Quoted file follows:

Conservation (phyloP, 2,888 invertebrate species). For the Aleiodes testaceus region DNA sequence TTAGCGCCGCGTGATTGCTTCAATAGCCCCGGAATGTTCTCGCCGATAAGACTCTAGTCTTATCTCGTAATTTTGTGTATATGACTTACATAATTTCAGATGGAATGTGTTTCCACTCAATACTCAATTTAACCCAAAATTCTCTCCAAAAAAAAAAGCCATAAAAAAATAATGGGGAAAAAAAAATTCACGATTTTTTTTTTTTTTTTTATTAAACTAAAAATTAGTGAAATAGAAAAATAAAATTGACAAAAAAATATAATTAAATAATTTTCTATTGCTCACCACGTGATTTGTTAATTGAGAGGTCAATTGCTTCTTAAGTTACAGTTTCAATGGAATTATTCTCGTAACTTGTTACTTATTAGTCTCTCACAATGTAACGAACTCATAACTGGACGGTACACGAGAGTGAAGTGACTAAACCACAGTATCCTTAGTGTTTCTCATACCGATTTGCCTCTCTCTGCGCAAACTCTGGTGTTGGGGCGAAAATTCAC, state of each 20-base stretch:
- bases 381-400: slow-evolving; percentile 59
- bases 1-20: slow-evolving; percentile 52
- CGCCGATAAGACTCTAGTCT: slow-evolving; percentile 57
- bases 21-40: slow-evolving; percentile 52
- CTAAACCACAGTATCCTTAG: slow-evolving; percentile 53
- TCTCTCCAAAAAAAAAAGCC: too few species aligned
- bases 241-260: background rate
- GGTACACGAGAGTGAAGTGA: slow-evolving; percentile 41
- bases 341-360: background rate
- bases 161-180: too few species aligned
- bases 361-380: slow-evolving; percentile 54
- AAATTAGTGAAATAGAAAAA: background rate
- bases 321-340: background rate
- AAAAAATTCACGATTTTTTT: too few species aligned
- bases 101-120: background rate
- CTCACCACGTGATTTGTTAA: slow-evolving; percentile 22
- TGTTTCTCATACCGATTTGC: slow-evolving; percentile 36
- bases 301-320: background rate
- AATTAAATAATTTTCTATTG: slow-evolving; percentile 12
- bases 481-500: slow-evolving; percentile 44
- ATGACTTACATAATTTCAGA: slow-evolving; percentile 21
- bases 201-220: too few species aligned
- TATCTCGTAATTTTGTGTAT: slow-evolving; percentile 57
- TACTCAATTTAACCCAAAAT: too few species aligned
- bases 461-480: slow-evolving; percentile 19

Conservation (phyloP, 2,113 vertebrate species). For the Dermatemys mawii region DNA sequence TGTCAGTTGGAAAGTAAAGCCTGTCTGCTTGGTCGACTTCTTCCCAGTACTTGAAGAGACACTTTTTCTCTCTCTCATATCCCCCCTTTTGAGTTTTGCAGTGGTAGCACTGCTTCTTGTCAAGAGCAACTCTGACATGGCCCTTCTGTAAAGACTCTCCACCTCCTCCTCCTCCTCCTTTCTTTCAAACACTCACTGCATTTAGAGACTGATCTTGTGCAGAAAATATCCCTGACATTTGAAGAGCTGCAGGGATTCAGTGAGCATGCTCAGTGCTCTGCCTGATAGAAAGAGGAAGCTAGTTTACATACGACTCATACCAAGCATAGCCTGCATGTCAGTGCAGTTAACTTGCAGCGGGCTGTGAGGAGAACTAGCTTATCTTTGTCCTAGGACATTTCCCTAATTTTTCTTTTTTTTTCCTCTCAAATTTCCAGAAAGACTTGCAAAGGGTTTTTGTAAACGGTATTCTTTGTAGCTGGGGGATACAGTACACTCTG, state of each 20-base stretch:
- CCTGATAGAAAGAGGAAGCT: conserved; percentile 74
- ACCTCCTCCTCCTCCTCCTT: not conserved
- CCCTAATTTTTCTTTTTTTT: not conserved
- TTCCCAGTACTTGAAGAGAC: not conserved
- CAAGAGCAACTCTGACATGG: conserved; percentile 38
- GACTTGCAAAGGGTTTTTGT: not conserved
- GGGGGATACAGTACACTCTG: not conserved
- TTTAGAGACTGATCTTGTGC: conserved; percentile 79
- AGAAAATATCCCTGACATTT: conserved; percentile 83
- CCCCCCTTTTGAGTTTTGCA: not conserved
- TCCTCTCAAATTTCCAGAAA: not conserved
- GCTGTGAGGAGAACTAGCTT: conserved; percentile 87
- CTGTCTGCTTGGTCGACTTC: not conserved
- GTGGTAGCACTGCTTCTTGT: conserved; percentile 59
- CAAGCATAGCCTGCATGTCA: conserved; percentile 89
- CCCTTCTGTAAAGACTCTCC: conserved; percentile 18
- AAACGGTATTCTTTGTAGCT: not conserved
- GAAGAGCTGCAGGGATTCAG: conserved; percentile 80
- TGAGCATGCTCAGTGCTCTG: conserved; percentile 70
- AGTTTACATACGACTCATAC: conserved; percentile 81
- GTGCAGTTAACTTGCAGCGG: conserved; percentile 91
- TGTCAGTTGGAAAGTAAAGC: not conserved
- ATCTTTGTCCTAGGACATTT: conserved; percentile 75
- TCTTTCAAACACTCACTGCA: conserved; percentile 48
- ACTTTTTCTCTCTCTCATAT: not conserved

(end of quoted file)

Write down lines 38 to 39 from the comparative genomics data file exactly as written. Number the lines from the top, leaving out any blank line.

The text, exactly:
- TCCTCTCAAATTTCCAGAAA: not conserved
- GCTGTGAGGAGAACTAGCTT: conserved; percentile 87